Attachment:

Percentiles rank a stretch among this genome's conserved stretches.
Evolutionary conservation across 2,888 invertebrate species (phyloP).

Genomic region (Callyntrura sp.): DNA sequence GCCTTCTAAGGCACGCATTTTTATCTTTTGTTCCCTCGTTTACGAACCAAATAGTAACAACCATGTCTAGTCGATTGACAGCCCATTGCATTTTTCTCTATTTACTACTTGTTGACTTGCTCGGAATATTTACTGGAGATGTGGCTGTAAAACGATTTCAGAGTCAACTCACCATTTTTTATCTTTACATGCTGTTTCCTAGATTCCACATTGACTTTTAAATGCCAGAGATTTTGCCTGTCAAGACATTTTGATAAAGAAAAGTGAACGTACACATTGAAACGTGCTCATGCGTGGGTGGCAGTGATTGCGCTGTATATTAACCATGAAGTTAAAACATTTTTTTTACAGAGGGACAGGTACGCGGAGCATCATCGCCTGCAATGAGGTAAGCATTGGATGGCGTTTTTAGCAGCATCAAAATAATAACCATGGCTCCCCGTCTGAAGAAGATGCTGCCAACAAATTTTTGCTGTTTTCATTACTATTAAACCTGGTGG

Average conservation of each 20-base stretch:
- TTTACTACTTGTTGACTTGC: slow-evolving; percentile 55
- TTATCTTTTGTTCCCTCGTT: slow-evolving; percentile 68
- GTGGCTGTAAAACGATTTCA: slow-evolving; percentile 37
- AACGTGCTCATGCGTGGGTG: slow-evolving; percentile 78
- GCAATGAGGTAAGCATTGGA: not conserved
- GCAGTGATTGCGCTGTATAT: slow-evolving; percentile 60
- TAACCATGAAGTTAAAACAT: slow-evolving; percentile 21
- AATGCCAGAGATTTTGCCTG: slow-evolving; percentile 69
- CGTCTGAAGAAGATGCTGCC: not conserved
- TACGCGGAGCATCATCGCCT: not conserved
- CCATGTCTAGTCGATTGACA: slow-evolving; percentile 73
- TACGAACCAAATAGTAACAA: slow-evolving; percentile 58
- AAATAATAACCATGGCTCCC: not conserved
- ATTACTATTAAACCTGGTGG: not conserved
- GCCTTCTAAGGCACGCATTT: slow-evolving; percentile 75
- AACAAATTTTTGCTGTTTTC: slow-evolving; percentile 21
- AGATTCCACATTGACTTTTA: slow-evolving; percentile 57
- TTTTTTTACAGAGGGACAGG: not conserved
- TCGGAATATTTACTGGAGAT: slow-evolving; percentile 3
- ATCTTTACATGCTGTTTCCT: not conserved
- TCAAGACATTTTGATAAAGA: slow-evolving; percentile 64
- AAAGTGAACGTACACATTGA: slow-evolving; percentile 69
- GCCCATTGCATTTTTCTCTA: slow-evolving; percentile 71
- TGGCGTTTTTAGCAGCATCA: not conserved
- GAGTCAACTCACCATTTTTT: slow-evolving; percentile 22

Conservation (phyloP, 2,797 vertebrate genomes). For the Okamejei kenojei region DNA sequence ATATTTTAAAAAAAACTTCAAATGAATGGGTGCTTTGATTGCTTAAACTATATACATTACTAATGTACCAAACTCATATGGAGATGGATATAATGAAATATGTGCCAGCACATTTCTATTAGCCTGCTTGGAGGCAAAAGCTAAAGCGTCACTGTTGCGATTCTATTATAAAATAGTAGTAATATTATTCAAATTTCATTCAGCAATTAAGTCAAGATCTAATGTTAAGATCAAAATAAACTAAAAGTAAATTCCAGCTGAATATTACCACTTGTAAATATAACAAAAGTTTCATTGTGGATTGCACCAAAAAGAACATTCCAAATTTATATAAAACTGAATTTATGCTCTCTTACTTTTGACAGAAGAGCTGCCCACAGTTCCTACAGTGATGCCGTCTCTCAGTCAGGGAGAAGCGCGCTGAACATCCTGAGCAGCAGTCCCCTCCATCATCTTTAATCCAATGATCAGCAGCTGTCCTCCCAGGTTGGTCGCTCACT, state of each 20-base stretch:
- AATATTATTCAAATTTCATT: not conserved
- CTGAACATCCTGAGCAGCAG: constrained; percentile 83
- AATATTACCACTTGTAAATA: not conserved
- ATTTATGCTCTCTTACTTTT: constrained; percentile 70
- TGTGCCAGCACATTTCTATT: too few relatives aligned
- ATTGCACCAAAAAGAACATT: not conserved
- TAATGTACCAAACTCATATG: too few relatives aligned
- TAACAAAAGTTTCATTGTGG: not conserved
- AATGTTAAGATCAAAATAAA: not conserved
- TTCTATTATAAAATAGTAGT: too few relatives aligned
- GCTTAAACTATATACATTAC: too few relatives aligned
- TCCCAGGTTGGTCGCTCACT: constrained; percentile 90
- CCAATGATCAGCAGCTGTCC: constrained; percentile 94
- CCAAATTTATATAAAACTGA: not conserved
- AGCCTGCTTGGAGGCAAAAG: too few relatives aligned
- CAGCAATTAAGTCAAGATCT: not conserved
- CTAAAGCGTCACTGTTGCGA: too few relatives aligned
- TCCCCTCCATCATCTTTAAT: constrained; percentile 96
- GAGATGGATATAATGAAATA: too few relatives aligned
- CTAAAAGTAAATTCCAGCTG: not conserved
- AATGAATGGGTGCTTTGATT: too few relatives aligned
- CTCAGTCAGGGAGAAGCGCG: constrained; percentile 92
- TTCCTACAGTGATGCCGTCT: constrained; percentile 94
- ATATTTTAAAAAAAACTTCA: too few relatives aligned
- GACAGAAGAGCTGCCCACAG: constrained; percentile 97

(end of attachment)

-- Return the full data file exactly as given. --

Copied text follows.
Percentiles rank a stretch among this genome's conserved stretches.
Evolutionary conservation across 2,888 invertebrate species (phyloP).

Genomic region (Callyntrura sp.): DNA sequence GCCTTCTAAGGCACGCATTTTTATCTTTTGTTCCCTCGTTTACGAACCAAATAGTAACAACCATGTCTAGTCGATTGACAGCCCATTGCATTTTTCTCTATTTACTACTTGTTGACTTGCTCGGAATATTTACTGGAGATGTGGCTGTAAAACGATTTCAGAGTCAACTCACCATTTTTTATCTTTACATGCTGTTTCCTAGATTCCACATTGACTTTTAAATGCCAGAGATTTTGCCTGTCAAGACATTTTGATAAAGAAAAGTGAACGTACACATTGAAACGTGCTCATGCGTGGGTGGCAGTGATTGCGCTGTATATTAACCATGAAGTTAAAACATTTTTTTTACAGAGGGACAGGTACGCGGAGCATCATCGCCTGCAATGAGGTAAGCATTGGATGGCGTTTTTAGCAGCATCAAAATAATAACCATGGCTCCCCGTCTGAAGAAGATGCTGCCAACAAATTTTTGCTGTTTTCATTACTATTAAACCTGGTGG

Average conservation of each 20-base stretch:
- TTTACTACTTGTTGACTTGC: slow-evolving; percentile 55
- TTATCTTTTGTTCCCTCGTT: slow-evolving; percentile 68
- GTGGCTGTAAAACGATTTCA: slow-evolving; percentile 37
- AACGTGCTCATGCGTGGGTG: slow-evolving; percentile 78
- GCAATGAGGTAAGCATTGGA: not conserved
- GCAGTGATTGCGCTGTATAT: slow-evolving; percentile 60
- TAACCATGAAGTTAAAACAT: slow-evolving; percentile 21
- AATGCCAGAGATTTTGCCTG: slow-evolving; percentile 69
- CGTCTGAAGAAGATGCTGCC: not conserved
- TACGCGGAGCATCATCGCCT: not conserved
- CCATGTCTAGTCGATTGACA: slow-evolving; percentile 73
- TACGAACCAAATAGTAACAA: slow-evolving; percentile 58
- AAATAATAACCATGGCTCCC: not conserved
- ATTACTATTAAACCTGGTGG: not conserved
- GCCTTCTAAGGCACGCATTT: slow-evolving; percentile 75
- AACAAATTTTTGCTGTTTTC: slow-evolving; percentile 21
- AGATTCCACATTGACTTTTA: slow-evolving; percentile 57
- TTTTTTTACAGAGGGACAGG: not conserved
- TCGGAATATTTACTGGAGAT: slow-evolving; percentile 3
- ATCTTTACATGCTGTTTCCT: not conserved
- TCAAGACATTTTGATAAAGA: slow-evolving; percentile 64
- AAAGTGAACGTACACATTGA: slow-evolving; percentile 69
- GCCCATTGCATTTTTCTCTA: slow-evolving; percentile 71
- TGGCGTTTTTAGCAGCATCA: not conserved
- GAGTCAACTCACCATTTTTT: slow-evolving; percentile 22

Conservation (phyloP, 2,797 vertebrate genomes). For the Okamejei kenojei region DNA sequence ATATTTTAAAAAAAACTTCAAATGAATGGGTGCTTTGATTGCTTAAACTATATACATTACTAATGTACCAAACTCATATGGAGATGGATATAATGAAATATGTGCCAGCACATTTCTATTAGCCTGCTTGGAGGCAAAAGCTAAAGCGTCACTGTTGCGATTCTATTATAAAATAGTAGTAATATTATTCAAATTTCATTCAGCAATTAAGTCAAGATCTAATGTTAAGATCAAAATAAACTAAAAGTAAATTCCAGCTGAATATTACCACTTGTAAATATAACAAAAGTTTCATTGTGGATTGCACCAAAAAGAACATTCCAAATTTATATAAAACTGAATTTATGCTCTCTTACTTTTGACAGAAGAGCTGCCCACAGTTCCTACAGTGATGCCGTCTCTCAGTCAGGGAGAAGCGCGCTGAACATCCTGAGCAGCAGTCCCCTCCATCATCTTTAATCCAATGATCAGCAGCTGTCCTCCCAGGTTGGTCGCTCACT, state of each 20-base stretch:
- AATATTATTCAAATTTCATT: not conserved
- CTGAACATCCTGAGCAGCAG: constrained; percentile 83
- AATATTACCACTTGTAAATA: not conserved
- ATTTATGCTCTCTTACTTTT: constrained; percentile 70
- TGTGCCAGCACATTTCTATT: too few relatives aligned
- ATTGCACCAAAAAGAACATT: not conserved
- TAATGTACCAAACTCATATG: too few relatives aligned
- TAACAAAAGTTTCATTGTGG: not conserved
- AATGTTAAGATCAAAATAAA: not conserved
- TTCTATTATAAAATAGTAGT: too few relatives aligned
- GCTTAAACTATATACATTAC: too few relatives aligned
- TCCCAGGTTGGTCGCTCACT: constrained; percentile 90
- CCAATGATCAGCAGCTGTCC: constrained; percentile 94
- CCAAATTTATATAAAACTGA: not conserved
- AGCCTGCTTGGAGGCAAAAG: too few relatives aligned
- CAGCAATTAAGTCAAGATCT: not conserved
- CTAAAGCGTCACTGTTGCGA: too few relatives aligned
- TCCCCTCCATCATCTTTAAT: constrained; percentile 96
- GAGATGGATATAATGAAATA: too few relatives aligned
- CTAAAAGTAAATTCCAGCTG: not conserved
- AATGAATGGGTGCTTTGATT: too few relatives aligned
- CTCAGTCAGGGAGAAGCGCG: constrained; percentile 92
- TTCCTACAGTGATGCCGTCT: constrained; percentile 94
- ATATTTTAAAAAAAACTTCA: too few relatives aligned
- GACAGAAGAGCTGCCCACAG: constrained; percentile 97